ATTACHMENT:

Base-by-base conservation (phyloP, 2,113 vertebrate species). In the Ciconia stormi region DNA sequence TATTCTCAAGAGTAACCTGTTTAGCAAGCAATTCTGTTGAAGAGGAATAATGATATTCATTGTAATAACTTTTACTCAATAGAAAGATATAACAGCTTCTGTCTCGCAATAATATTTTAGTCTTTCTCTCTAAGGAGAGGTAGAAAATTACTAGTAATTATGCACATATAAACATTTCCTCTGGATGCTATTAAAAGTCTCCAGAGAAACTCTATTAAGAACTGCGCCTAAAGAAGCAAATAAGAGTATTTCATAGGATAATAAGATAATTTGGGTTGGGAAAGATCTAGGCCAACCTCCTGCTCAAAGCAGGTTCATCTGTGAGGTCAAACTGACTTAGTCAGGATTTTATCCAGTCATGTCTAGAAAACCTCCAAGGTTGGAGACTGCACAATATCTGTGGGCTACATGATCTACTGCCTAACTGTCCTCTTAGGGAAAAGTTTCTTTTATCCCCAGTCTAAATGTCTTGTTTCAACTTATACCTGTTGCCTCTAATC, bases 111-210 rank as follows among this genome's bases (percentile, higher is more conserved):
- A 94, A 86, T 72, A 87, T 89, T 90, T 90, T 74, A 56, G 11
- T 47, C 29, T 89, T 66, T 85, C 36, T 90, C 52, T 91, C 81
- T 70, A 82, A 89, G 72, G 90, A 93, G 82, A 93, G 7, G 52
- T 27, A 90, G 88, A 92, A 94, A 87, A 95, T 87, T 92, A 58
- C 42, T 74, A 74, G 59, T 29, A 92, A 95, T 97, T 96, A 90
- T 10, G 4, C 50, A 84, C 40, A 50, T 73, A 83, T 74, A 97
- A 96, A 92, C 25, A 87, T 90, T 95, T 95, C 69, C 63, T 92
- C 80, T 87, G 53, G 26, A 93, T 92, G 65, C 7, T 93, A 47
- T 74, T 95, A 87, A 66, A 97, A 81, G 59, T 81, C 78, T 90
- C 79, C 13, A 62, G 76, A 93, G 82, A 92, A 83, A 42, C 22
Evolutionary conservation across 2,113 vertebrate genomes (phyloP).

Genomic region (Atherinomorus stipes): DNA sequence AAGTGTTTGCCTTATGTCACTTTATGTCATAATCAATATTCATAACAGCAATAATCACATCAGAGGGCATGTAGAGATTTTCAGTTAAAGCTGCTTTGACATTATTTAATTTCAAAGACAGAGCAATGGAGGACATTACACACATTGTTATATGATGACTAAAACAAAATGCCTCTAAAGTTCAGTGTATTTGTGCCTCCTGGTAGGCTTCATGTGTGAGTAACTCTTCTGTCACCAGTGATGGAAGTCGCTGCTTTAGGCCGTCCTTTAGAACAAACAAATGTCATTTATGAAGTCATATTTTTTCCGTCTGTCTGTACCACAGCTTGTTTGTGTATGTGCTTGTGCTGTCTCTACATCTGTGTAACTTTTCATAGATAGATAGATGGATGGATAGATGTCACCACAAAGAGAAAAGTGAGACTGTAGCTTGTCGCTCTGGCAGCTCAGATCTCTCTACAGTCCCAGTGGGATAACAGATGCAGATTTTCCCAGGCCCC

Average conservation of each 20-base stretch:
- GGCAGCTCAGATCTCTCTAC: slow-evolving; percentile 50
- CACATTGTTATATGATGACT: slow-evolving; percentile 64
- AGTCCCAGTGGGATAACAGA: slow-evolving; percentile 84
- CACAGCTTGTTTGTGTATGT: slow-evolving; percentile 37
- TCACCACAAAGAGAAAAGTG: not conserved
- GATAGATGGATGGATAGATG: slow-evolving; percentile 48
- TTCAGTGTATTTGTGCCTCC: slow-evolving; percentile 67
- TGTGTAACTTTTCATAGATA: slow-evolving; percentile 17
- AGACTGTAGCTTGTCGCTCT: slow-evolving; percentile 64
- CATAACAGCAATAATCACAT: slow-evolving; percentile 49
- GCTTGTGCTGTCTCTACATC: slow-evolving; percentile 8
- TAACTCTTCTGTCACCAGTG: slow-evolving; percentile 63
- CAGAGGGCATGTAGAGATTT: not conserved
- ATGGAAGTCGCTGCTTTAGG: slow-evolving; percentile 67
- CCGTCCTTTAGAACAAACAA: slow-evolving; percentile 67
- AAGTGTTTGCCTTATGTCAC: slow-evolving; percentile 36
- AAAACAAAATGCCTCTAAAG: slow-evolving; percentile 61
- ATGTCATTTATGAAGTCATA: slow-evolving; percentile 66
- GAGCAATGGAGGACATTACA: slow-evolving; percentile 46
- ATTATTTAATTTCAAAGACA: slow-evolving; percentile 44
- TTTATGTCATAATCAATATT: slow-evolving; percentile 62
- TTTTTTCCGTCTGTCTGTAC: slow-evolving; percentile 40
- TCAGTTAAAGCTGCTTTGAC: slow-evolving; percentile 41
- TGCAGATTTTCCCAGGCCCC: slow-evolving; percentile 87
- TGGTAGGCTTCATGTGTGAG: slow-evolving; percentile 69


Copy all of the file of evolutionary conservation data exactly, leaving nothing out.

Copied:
Base-by-base conservation (phyloP, 2,113 vertebrate species). In the Ciconia stormi region DNA sequence TATTCTCAAGAGTAACCTGTTTAGCAAGCAATTCTGTTGAAGAGGAATAATGATATTCATTGTAATAACTTTTACTCAATAGAAAGATATAACAGCTTCTGTCTCGCAATAATATTTTAGTCTTTCTCTCTAAGGAGAGGTAGAAAATTACTAGTAATTATGCACATATAAACATTTCCTCTGGATGCTATTAAAAGTCTCCAGAGAAACTCTATTAAGAACTGCGCCTAAAGAAGCAAATAAGAGTATTTCATAGGATAATAAGATAATTTGGGTTGGGAAAGATCTAGGCCAACCTCCTGCTCAAAGCAGGTTCATCTGTGAGGTCAAACTGACTTAGTCAGGATTTTATCCAGTCATGTCTAGAAAACCTCCAAGGTTGGAGACTGCACAATATCTGTGGGCTACATGATCTACTGCCTAACTGTCCTCTTAGGGAAAAGTTTCTTTTATCCCCAGTCTAAATGTCTTGTTTCAACTTATACCTGTTGCCTCTAATC, bases 111-210 rank as follows among this genome's bases (percentile, higher is more conserved):
- A 94, A 86, T 72, A 87, T 89, T 90, T 90, T 74, A 56, G 11
- T 47, C 29, T 89, T 66, T 85, C 36, T 90, C 52, T 91, C 81
- T 70, A 82, A 89, G 72, G 90, A 93, G 82, A 93, G 7, G 52
- T 27, A 90, G 88, A 92, A 94, A 87, A 95, T 87, T 92, A 58
- C 42, T 74, A 74, G 59, T 29, A 92, A 95, T 97, T 96, A 90
- T 10, G 4, C 50, A 84, C 40, A 50, T 73, A 83, T 74, A 97
- A 96, A 92, C 25, A 87, T 90, T 95, T 95, C 69, C 63, T 92
- C 80, T 87, G 53, G 26, A 93, T 92, G 65, C 7, T 93, A 47
- T 74, T 95, A 87, A 66, A 97, A 81, G 59, T 81, C 78, T 90
- C 79, C 13, A 62, G 76, A 93, G 82, A 92, A 83, A 42, C 22
Evolutionary conservation across 2,113 vertebrate genomes (phyloP).

Genomic region (Atherinomorus stipes): DNA sequence AAGTGTTTGCCTTATGTCACTTTATGTCATAATCAATATTCATAACAGCAATAATCACATCAGAGGGCATGTAGAGATTTTCAGTTAAAGCTGCTTTGACATTATTTAATTTCAAAGACAGAGCAATGGAGGACATTACACACATTGTTATATGATGACTAAAACAAAATGCCTCTAAAGTTCAGTGTATTTGTGCCTCCTGGTAGGCTTCATGTGTGAGTAACTCTTCTGTCACCAGTGATGGAAGTCGCTGCTTTAGGCCGTCCTTTAGAACAAACAAATGTCATTTATGAAGTCATATTTTTTCCGTCTGTCTGTACCACAGCTTGTTTGTGTATGTGCTTGTGCTGTCTCTACATCTGTGTAACTTTTCATAGATAGATAGATGGATGGATAGATGTCACCACAAAGAGAAAAGTGAGACTGTAGCTTGTCGCTCTGGCAGCTCAGATCTCTCTACAGTCCCAGTGGGATAACAGATGCAGATTTTCCCAGGCCCC

Average conservation of each 20-base stretch:
- GGCAGCTCAGATCTCTCTAC: slow-evolving; percentile 50
- CACATTGTTATATGATGACT: slow-evolving; percentile 64
- AGTCCCAGTGGGATAACAGA: slow-evolving; percentile 84
- CACAGCTTGTTTGTGTATGT: slow-evolving; percentile 37
- TCACCACAAAGAGAAAAGTG: not conserved
- GATAGATGGATGGATAGATG: slow-evolving; percentile 48
- TTCAGTGTATTTGTGCCTCC: slow-evolving; percentile 67
- TGTGTAACTTTTCATAGATA: slow-evolving; percentile 17
- AGACTGTAGCTTGTCGCTCT: slow-evolving; percentile 64
- CATAACAGCAATAATCACAT: slow-evolving; percentile 49
- GCTTGTGCTGTCTCTACATC: slow-evolving; percentile 8
- TAACTCTTCTGTCACCAGTG: slow-evolving; percentile 63
- CAGAGGGCATGTAGAGATTT: not conserved
- ATGGAAGTCGCTGCTTTAGG: slow-evolving; percentile 67
- CCGTCCTTTAGAACAAACAA: slow-evolving; percentile 67
- AAGTGTTTGCCTTATGTCAC: slow-evolving; percentile 36
- AAAACAAAATGCCTCTAAAG: slow-evolving; percentile 61
- ATGTCATTTATGAAGTCATA: slow-evolving; percentile 66
- GAGCAATGGAGGACATTACA: slow-evolving; percentile 46
- ATTATTTAATTTCAAAGACA: slow-evolving; percentile 44
- TTTATGTCATAATCAATATT: slow-evolving; percentile 62
- TTTTTTCCGTCTGTCTGTAC: slow-evolving; percentile 40
- TCAGTTAAAGCTGCTTTGAC: slow-evolving; percentile 41
- TGCAGATTTTCCCAGGCCCC: slow-evolving; percentile 87
- TGGTAGGCTTCATGTGTGAG: slow-evolving; percentile 69